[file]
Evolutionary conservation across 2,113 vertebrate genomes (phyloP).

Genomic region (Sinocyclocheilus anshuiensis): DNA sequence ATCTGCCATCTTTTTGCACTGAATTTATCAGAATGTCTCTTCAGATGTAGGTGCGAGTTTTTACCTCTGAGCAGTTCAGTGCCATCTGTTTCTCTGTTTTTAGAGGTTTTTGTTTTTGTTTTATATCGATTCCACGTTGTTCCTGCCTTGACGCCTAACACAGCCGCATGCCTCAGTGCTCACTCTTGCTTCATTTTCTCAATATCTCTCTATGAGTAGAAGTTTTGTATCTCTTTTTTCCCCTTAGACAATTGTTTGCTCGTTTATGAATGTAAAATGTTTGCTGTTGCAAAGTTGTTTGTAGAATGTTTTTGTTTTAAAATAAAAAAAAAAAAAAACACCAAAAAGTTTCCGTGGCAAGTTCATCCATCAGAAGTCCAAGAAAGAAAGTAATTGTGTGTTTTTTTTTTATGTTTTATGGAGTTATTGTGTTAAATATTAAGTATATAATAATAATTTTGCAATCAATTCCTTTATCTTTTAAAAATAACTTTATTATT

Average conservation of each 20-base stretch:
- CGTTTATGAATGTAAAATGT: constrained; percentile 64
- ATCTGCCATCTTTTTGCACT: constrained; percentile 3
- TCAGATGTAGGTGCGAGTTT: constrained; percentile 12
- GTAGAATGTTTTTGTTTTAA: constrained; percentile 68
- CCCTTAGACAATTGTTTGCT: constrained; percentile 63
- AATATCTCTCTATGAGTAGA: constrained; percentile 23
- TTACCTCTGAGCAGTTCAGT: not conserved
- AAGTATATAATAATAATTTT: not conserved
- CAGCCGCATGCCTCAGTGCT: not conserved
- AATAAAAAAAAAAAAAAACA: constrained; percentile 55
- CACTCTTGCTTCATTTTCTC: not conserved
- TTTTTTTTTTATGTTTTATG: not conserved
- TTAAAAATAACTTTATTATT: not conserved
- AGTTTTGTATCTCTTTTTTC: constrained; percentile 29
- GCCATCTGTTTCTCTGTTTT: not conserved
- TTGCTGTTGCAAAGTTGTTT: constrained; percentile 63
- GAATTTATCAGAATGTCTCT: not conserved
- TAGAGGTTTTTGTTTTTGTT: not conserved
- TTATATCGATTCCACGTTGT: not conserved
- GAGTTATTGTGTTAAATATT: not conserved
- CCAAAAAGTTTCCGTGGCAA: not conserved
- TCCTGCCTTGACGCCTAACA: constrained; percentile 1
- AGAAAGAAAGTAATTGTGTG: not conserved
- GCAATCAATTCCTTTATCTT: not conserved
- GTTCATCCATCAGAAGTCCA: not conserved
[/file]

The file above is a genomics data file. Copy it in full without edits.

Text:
Evolutionary conservation across 2,113 vertebrate genomes (phyloP).

Genomic region (Sinocyclocheilus anshuiensis): DNA sequence ATCTGCCATCTTTTTGCACTGAATTTATCAGAATGTCTCTTCAGATGTAGGTGCGAGTTTTTACCTCTGAGCAGTTCAGTGCCATCTGTTTCTCTGTTTTTAGAGGTTTTTGTTTTTGTTTTATATCGATTCCACGTTGTTCCTGCCTTGACGCCTAACACAGCCGCATGCCTCAGTGCTCACTCTTGCTTCATTTTCTCAATATCTCTCTATGAGTAGAAGTTTTGTATCTCTTTTTTCCCCTTAGACAATTGTTTGCTCGTTTATGAATGTAAAATGTTTGCTGTTGCAAAGTTGTTTGTAGAATGTTTTTGTTTTAAAATAAAAAAAAAAAAAAACACCAAAAAGTTTCCGTGGCAAGTTCATCCATCAGAAGTCCAAGAAAGAAAGTAATTGTGTGTTTTTTTTTTATGTTTTATGGAGTTATTGTGTTAAATATTAAGTATATAATAATAATTTTGCAATCAATTCCTTTATCTTTTAAAAATAACTTTATTATT

Average conservation of each 20-base stretch:
- CGTTTATGAATGTAAAATGT: constrained; percentile 64
- ATCTGCCATCTTTTTGCACT: constrained; percentile 3
- TCAGATGTAGGTGCGAGTTT: constrained; percentile 12
- GTAGAATGTTTTTGTTTTAA: constrained; percentile 68
- CCCTTAGACAATTGTTTGCT: constrained; percentile 63
- AATATCTCTCTATGAGTAGA: constrained; percentile 23
- TTACCTCTGAGCAGTTCAGT: not conserved
- AAGTATATAATAATAATTTT: not conserved
- CAGCCGCATGCCTCAGTGCT: not conserved
- AATAAAAAAAAAAAAAAACA: constrained; percentile 55
- CACTCTTGCTTCATTTTCTC: not conserved
- TTTTTTTTTTATGTTTTATG: not conserved
- TTAAAAATAACTTTATTATT: not conserved
- AGTTTTGTATCTCTTTTTTC: constrained; percentile 29
- GCCATCTGTTTCTCTGTTTT: not conserved
- TTGCTGTTGCAAAGTTGTTT: constrained; percentile 63
- GAATTTATCAGAATGTCTCT: not conserved
- TAGAGGTTTTTGTTTTTGTT: not conserved
- TTATATCGATTCCACGTTGT: not conserved
- GAGTTATTGTGTTAAATATT: not conserved
- CCAAAAAGTTTCCGTGGCAA: not conserved
- TCCTGCCTTGACGCCTAACA: constrained; percentile 1
- AGAAAGAAAGTAATTGTGTG: not conserved
- GCAATCAATTCCTTTATCTT: not conserved
- GTTCATCCATCAGAAGTCCA: not conserved